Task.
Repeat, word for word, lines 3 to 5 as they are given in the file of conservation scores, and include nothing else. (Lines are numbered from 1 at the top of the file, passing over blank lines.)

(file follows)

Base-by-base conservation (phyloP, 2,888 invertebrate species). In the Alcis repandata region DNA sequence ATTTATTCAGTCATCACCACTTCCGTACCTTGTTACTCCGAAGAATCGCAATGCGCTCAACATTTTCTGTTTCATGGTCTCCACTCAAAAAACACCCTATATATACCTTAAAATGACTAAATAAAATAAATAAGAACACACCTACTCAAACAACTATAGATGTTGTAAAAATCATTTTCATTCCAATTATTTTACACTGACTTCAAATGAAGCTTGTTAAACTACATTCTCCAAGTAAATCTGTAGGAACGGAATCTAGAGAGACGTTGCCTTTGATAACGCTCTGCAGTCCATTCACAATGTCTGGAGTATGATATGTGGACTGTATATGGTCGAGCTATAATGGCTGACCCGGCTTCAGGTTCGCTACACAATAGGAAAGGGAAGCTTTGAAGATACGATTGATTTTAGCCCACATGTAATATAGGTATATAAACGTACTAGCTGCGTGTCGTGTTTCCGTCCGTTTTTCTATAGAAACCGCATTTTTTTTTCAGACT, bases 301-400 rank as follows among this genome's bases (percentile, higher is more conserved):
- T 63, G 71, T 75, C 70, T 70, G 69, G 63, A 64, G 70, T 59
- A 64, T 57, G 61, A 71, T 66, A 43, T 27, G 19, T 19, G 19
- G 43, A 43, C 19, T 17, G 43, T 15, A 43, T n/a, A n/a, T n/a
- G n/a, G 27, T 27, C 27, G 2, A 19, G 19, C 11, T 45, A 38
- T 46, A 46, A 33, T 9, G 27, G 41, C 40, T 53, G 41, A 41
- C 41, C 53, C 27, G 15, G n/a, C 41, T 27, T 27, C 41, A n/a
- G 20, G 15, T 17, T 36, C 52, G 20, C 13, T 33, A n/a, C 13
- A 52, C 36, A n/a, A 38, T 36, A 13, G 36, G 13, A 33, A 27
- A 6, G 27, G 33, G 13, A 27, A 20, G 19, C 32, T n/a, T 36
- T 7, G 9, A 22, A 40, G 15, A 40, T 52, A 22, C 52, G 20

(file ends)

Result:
- A 64, T 57, G 61, A 71, T 66, A 43, T 27, G 19, T 19, G 19
- G 43, A 43, C 19, T 17, G 43, T 15, A 43, T n/a, A n/a, T n/a
- G n/a, G 27, T 27, C 27, G 2, A 19, G 19, C 11, T 45, A 38